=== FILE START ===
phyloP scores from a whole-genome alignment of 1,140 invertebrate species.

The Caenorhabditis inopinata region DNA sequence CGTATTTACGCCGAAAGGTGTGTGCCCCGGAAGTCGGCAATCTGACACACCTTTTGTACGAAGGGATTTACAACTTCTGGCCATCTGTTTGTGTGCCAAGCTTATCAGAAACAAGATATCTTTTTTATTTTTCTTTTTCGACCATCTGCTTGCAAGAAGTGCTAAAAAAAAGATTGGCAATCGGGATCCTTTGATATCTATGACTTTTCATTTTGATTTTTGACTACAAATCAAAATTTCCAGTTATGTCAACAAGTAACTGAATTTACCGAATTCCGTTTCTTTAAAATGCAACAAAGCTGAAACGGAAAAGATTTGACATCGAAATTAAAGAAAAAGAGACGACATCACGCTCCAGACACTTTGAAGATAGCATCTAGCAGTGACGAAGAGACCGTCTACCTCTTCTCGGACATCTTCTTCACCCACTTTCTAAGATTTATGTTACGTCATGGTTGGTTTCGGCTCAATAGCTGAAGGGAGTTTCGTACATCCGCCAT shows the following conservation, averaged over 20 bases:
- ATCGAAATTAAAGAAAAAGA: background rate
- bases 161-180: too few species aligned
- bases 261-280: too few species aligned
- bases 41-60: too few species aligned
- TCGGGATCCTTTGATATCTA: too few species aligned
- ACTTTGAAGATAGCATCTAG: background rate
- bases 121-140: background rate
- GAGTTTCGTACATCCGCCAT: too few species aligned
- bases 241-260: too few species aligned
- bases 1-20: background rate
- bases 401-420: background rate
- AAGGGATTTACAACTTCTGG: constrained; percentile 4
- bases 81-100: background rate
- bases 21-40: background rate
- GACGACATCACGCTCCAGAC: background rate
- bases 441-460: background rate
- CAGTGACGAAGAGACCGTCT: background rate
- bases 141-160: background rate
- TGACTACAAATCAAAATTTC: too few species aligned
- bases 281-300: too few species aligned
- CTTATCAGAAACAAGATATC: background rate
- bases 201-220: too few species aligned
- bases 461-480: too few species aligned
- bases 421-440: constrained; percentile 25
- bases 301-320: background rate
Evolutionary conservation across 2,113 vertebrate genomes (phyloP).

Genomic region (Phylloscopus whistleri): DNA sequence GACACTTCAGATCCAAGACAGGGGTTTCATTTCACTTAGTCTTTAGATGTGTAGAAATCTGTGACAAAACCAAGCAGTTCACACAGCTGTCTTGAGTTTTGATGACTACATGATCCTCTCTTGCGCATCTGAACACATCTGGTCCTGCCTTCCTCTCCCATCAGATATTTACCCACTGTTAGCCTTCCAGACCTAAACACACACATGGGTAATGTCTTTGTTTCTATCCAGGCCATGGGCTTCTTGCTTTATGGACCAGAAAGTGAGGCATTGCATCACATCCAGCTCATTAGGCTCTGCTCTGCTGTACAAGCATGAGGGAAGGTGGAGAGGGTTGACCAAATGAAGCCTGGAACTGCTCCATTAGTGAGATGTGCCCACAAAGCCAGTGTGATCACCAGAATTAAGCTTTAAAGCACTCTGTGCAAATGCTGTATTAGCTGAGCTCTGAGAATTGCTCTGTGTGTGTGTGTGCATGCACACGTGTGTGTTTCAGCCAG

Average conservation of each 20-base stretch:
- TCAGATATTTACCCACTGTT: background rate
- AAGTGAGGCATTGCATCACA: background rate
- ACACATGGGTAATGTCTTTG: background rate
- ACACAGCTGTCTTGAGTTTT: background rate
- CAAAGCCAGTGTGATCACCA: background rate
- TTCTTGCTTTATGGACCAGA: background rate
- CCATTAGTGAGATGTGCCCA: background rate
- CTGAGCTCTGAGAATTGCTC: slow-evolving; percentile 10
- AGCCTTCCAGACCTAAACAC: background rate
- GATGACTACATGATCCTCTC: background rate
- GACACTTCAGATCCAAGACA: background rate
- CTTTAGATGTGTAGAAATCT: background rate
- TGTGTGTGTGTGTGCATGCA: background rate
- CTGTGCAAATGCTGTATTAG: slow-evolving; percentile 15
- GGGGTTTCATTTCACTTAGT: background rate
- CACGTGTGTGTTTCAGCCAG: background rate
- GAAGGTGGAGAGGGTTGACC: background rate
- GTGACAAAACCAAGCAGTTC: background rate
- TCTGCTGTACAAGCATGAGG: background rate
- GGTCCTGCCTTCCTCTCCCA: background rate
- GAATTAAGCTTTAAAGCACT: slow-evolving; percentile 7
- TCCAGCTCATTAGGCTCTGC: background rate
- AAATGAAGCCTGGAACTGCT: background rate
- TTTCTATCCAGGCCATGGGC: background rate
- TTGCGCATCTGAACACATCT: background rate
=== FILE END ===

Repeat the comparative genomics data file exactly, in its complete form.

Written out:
phyloP scores from a whole-genome alignment of 1,140 invertebrate species.

The Caenorhabditis inopinata region DNA sequence CGTATTTACGCCGAAAGGTGTGTGCCCCGGAAGTCGGCAATCTGACACACCTTTTGTACGAAGGGATTTACAACTTCTGGCCATCTGTTTGTGTGCCAAGCTTATCAGAAACAAGATATCTTTTTTATTTTTCTTTTTCGACCATCTGCTTGCAAGAAGTGCTAAAAAAAAGATTGGCAATCGGGATCCTTTGATATCTATGACTTTTCATTTTGATTTTTGACTACAAATCAAAATTTCCAGTTATGTCAACAAGTAACTGAATTTACCGAATTCCGTTTCTTTAAAATGCAACAAAGCTGAAACGGAAAAGATTTGACATCGAAATTAAAGAAAAAGAGACGACATCACGCTCCAGACACTTTGAAGATAGCATCTAGCAGTGACGAAGAGACCGTCTACCTCTTCTCGGACATCTTCTTCACCCACTTTCTAAGATTTATGTTACGTCATGGTTGGTTTCGGCTCAATAGCTGAAGGGAGTTTCGTACATCCGCCAT shows the following conservation, averaged over 20 bases:
- ATCGAAATTAAAGAAAAAGA: background rate
- bases 161-180: too few species aligned
- bases 261-280: too few species aligned
- bases 41-60: too few species aligned
- TCGGGATCCTTTGATATCTA: too few species aligned
- ACTTTGAAGATAGCATCTAG: background rate
- bases 121-140: background rate
- GAGTTTCGTACATCCGCCAT: too few species aligned
- bases 241-260: too few species aligned
- bases 1-20: background rate
- bases 401-420: background rate
- AAGGGATTTACAACTTCTGG: constrained; percentile 4
- bases 81-100: background rate
- bases 21-40: background rate
- GACGACATCACGCTCCAGAC: background rate
- bases 441-460: background rate
- CAGTGACGAAGAGACCGTCT: background rate
- bases 141-160: background rate
- TGACTACAAATCAAAATTTC: too few species aligned
- bases 281-300: too few species aligned
- CTTATCAGAAACAAGATATC: background rate
- bases 201-220: too few species aligned
- bases 461-480: too few species aligned
- bases 421-440: constrained; percentile 25
- bases 301-320: background rate
Evolutionary conservation across 2,113 vertebrate genomes (phyloP).

Genomic region (Phylloscopus whistleri): DNA sequence GACACTTCAGATCCAAGACAGGGGTTTCATTTCACTTAGTCTTTAGATGTGTAGAAATCTGTGACAAAACCAAGCAGTTCACACAGCTGTCTTGAGTTTTGATGACTACATGATCCTCTCTTGCGCATCTGAACACATCTGGTCCTGCCTTCCTCTCCCATCAGATATTTACCCACTGTTAGCCTTCCAGACCTAAACACACACATGGGTAATGTCTTTGTTTCTATCCAGGCCATGGGCTTCTTGCTTTATGGACCAGAAAGTGAGGCATTGCATCACATCCAGCTCATTAGGCTCTGCTCTGCTGTACAAGCATGAGGGAAGGTGGAGAGGGTTGACCAAATGAAGCCTGGAACTGCTCCATTAGTGAGATGTGCCCACAAAGCCAGTGTGATCACCAGAATTAAGCTTTAAAGCACTCTGTGCAAATGCTGTATTAGCTGAGCTCTGAGAATTGCTCTGTGTGTGTGTGTGCATGCACACGTGTGTGTTTCAGCCAG

Average conservation of each 20-base stretch:
- TCAGATATTTACCCACTGTT: background rate
- AAGTGAGGCATTGCATCACA: background rate
- ACACATGGGTAATGTCTTTG: background rate
- ACACAGCTGTCTTGAGTTTT: background rate
- CAAAGCCAGTGTGATCACCA: background rate
- TTCTTGCTTTATGGACCAGA: background rate
- CCATTAGTGAGATGTGCCCA: background rate
- CTGAGCTCTGAGAATTGCTC: slow-evolving; percentile 10
- AGCCTTCCAGACCTAAACAC: background rate
- GATGACTACATGATCCTCTC: background rate
- GACACTTCAGATCCAAGACA: background rate
- CTTTAGATGTGTAGAAATCT: background rate
- TGTGTGTGTGTGTGCATGCA: background rate
- CTGTGCAAATGCTGTATTAG: slow-evolving; percentile 15
- GGGGTTTCATTTCACTTAGT: background rate
- CACGTGTGTGTTTCAGCCAG: background rate
- GAAGGTGGAGAGGGTTGACC: background rate
- GTGACAAAACCAAGCAGTTC: background rate
- TCTGCTGTACAAGCATGAGG: background rate
- GGTCCTGCCTTCCTCTCCCA: background rate
- GAATTAAGCTTTAAAGCACT: slow-evolving; percentile 7
- TCCAGCTCATTAGGCTCTGC: background rate
- AAATGAAGCCTGGAACTGCT: background rate
- TTTCTATCCAGGCCATGGGC: background rate
- TTGCGCATCTGAACACATCT: background rate